Because you can't have depths without surfaces.
Linda Grant, thinking about clothes, books and other matters.

Friday, 8 August 2008

Is your wardrobe bad for the planet?

You can have someone come round to the house and tell you.

We begin by analysing everything I've purchased over the past year. With laptop in hand, the screen presents an exhaustive list of clothing types to chose from, from cotton socks to jeans to silk shirts to wool suits. Having been in maternity clothes for 12 months, it's easy enough to remember what I've bought, although I need to think hard when it comes to household linen. I can count on one hand the number of clothes my husband's bought this year, even though he's a style-conscious Italian.

Admittedly, this is what differentiates us from the "average" household where a woman buys 34 new items of clothes a year, a figure that has nearly doubled in the past decade. What makes this possible is that, in that same time, the average cost of clothes has dropped by 36 per cent, with £1 in every £4 now spent on bargain fashion. Retailers exacerbate our obsession with "newness" by producing up to 20 different clothing collections a year. In this constantly revolving carousel, getting on the clothing treadmill has become too easy.

The next part is where I get into trouble. Over the following screens, I answer a rapid-fire set of questions. How many clothing washes do I do a week? About one wash a day. At what temperature? 40 degrees (I don't have a 30 degree setting). How many times do I tumble dry a week? None, we don't even have a tumble dryer. What about ironing? About seven hours a week. Phil gasps...

A couple clicks of the mouse, then a figure appears at the bottom of the screen. Our household EDUs is 1,282. A breakdown shows that our actual clothing EDUs is quite low at 558. But then there's the laundry, which at 724 EDUs is slightly alarming. It includes 324 from washing and a whopping 400 from ironing.

The ironing is what did us in, more environmentally damaging than our washing. "It's like having the kettle switched on for seven hours straight," says Phil. But more shocking, if we add seven tumble-dryer loads a week. The figure more than doubles.

10 comments:

Lady Julia said...

A new book, a new baby and a blog...Christ, Linda, I don't know how you find time not to have a dryer!

Linda Grant said...

That's not me, it's a quote from an Independent article.

Lady Julia said...

Yes, silly me. As I posted the comment, I went off to read the whole article and realised I had jumped the gun. Blame it on the Olympics.

Deja Pseu said...

Having a baby or young child in the house automaticcally means more laundry. There's just no way around it; not only the baby's clothing needs to be washed after one or two wearings, but parents' too lest one walk around with dried spit-up (or worse) on both shoulders.

Kuri said...

I find one of the benefits of line-drying (I use a drying rack in the basement so that it doesn't matter what the weather is doing) is that there are far fewer wrinkles to iron out in the first place. If I need to iron a line-dried garment at all, it's a much quicker job than ironing a tumble-dried one.

I guessing (hoping) that the author of that article is only washing every day because she's a new mom and therefore has cloth diapers and soiled baby clothes deal with. I can't imagine washing adult clothing (or even that belonging to older children) that often.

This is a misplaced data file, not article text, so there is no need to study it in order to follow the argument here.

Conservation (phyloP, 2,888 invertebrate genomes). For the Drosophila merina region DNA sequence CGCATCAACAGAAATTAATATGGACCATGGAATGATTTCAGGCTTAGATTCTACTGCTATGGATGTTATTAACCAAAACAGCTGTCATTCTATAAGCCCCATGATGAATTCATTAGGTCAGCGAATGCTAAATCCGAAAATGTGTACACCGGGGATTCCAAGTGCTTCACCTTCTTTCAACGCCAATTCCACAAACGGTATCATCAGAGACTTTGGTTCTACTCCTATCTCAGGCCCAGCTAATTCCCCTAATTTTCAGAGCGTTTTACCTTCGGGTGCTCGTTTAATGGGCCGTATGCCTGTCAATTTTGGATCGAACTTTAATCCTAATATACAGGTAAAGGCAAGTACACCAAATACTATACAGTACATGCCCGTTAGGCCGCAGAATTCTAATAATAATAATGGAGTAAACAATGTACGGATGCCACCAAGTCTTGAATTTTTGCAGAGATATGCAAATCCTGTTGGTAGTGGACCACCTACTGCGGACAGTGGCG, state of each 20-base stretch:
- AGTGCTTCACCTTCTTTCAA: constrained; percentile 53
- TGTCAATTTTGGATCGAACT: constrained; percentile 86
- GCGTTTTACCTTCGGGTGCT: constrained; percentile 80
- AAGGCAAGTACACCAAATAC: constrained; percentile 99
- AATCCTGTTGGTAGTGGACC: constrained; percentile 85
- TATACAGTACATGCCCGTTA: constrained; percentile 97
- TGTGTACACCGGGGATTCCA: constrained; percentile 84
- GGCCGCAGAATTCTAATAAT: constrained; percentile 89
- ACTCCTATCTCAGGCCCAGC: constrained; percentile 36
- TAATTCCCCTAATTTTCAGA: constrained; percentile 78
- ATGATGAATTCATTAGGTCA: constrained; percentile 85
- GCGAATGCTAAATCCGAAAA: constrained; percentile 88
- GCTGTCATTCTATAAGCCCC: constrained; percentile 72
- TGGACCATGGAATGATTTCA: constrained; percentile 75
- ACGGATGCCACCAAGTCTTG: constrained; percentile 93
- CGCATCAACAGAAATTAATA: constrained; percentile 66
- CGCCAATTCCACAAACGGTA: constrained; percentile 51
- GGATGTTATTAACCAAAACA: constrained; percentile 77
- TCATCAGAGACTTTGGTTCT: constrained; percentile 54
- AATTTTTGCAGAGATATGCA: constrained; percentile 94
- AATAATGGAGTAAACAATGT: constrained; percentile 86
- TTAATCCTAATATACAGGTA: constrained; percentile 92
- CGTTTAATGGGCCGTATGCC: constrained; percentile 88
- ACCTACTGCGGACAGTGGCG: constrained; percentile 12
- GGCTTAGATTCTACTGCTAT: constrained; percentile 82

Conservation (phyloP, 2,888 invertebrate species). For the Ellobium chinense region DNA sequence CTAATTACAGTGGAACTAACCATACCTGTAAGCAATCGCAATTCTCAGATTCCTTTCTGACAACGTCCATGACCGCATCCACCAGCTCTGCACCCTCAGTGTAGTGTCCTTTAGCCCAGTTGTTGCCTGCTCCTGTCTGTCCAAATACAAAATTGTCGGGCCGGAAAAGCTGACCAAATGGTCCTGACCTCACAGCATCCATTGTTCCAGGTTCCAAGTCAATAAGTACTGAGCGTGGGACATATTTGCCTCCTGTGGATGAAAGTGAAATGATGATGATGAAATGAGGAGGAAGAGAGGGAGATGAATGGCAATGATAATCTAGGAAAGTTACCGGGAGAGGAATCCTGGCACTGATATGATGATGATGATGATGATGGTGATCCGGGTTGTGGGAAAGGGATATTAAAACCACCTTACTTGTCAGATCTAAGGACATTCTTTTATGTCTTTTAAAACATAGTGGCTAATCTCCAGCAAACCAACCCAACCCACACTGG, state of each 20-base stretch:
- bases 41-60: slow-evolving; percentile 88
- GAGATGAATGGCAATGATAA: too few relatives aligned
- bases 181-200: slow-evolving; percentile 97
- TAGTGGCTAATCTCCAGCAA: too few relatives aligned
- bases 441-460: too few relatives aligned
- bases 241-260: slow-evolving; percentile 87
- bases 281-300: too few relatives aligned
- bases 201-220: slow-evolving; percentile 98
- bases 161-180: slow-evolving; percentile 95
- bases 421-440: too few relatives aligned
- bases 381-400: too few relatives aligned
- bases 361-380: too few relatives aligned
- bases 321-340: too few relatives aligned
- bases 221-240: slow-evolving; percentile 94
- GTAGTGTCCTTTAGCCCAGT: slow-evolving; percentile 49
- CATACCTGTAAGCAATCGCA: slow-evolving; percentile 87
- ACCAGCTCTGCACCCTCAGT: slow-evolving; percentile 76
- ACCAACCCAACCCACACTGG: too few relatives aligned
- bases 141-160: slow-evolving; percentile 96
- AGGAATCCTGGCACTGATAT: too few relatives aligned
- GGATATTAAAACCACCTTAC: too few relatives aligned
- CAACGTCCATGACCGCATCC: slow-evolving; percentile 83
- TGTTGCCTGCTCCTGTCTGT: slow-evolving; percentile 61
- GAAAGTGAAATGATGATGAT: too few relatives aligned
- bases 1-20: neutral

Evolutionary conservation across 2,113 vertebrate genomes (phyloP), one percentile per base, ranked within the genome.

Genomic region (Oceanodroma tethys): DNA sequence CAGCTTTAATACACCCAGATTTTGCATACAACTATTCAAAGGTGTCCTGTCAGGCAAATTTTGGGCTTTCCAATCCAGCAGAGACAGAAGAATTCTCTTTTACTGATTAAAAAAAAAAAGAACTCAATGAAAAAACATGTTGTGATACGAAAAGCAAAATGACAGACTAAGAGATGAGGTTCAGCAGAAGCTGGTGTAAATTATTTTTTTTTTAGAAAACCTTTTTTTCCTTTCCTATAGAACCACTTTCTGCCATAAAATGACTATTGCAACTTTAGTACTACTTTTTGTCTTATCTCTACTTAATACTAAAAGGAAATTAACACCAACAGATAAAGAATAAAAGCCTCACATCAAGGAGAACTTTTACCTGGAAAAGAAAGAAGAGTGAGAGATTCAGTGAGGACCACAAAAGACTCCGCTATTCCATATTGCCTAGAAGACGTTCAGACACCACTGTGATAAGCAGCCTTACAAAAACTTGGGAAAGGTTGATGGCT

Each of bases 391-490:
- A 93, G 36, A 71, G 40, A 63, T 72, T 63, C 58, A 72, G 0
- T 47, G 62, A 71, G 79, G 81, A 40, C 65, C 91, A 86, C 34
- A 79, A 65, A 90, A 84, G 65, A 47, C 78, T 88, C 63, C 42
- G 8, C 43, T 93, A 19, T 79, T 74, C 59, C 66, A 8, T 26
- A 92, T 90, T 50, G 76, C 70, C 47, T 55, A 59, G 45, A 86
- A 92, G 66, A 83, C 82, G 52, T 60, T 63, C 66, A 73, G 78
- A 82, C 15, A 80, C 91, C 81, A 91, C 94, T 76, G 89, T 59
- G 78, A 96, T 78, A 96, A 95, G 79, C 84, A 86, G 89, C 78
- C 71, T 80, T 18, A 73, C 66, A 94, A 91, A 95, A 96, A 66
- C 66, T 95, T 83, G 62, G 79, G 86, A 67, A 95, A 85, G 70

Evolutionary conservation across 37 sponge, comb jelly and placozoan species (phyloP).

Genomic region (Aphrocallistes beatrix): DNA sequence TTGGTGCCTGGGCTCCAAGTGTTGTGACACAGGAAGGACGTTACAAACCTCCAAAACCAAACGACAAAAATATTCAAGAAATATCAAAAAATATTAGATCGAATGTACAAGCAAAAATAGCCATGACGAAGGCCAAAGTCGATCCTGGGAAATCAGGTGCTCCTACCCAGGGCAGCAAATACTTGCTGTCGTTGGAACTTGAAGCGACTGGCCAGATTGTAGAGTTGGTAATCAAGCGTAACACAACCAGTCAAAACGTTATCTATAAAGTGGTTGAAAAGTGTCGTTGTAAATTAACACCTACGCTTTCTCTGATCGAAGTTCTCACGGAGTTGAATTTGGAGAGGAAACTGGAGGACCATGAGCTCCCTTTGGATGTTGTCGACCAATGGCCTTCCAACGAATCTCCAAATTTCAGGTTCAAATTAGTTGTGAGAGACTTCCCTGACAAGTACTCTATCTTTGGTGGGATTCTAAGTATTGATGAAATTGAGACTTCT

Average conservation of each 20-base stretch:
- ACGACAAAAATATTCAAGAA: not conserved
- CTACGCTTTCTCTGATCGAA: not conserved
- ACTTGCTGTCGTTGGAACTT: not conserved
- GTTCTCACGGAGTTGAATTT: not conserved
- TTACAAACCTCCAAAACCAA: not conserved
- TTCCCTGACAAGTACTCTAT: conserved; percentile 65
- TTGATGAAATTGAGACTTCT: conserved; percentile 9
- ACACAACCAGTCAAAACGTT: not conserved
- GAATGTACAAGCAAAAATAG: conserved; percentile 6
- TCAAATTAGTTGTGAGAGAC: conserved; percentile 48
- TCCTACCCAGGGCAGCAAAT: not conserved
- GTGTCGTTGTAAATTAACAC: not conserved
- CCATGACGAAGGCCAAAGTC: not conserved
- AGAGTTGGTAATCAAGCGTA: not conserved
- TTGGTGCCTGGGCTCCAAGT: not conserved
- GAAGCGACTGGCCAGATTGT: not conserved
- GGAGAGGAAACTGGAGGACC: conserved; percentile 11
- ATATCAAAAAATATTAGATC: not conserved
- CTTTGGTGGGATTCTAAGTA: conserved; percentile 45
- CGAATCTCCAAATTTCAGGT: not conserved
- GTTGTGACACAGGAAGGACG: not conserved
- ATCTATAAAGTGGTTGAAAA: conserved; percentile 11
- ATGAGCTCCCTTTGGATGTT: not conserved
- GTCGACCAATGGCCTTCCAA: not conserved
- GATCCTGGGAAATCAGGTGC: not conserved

Bobbi said...

Heh, He would have a downright heart attack about my houehold, where with a very large family we do between three and four loads of laundry a day. (Yes upwards of thirty loads per week) I line dry about half of that, but haven't the physical space to hang more. As for ironing, minimum one shirt per day for my spouse, plus drycleaning for his suits. My kids are still accepting hand me downs (we'll see how long that lasts into the teen years). I purposefully spent a minor fortune in Canada, buying a top line low water machine from Europe and watched my power bill plummet, but I am not sure this would be good enough for those mentioned in this article.

Anonymous said...

seven hours of ironing a week. i do less than seven hours a year!

Geraldine said...

There are currently 4 in my household - including 2 teenagers. I iron shirts, shorts, chinos and T's for my husband; jeans, T's and hoodies for my son; T's, dresses, tops and trousers for me and my daughter. We all look nicely pressed. This takes me max one and a half hours per week over two separate occasions.

Seriously, taking 7 hours of one's week to iron is weird in a household of 3! Is it a misprint? Or is she just a very slow ironer? I would suggest she is ironing in order to avoid doing other things. Just can't get over it!

Geri

Rollergirl said...

My experience is the opposite to Kuri. I find if I fold things straight from the tumble drier then they don't need ironing. Line drying creates a horrid cardboard-like horizontal line across my clothes. But I offset the non eco-friendliness of the tumble drier against my anti-fast fashion stance (ie, I buy expensive classics that I wear forever).

Elaine said...

I don't have a basement so I can't line dry inside. If I hang the laundry outside to dry, I'm likely to get complaints from my neighbors; it's considered an eyesore. It's also a no-no if you have allergies since you newly dried clothing will be covered in pollen. I average about 2 loads of wash a day and it all goes in the dryer. There's no way I'm giving up ironing. It makes your clothes look newer and fit better. I choose my own clothes carefully and wear them for years but I've got two boys who can grow a few inches overnight and are incredibly hard on their clothes. All in all, I fail this test miserably. At least I've got a good, energy-efficient front loading washer and dryer.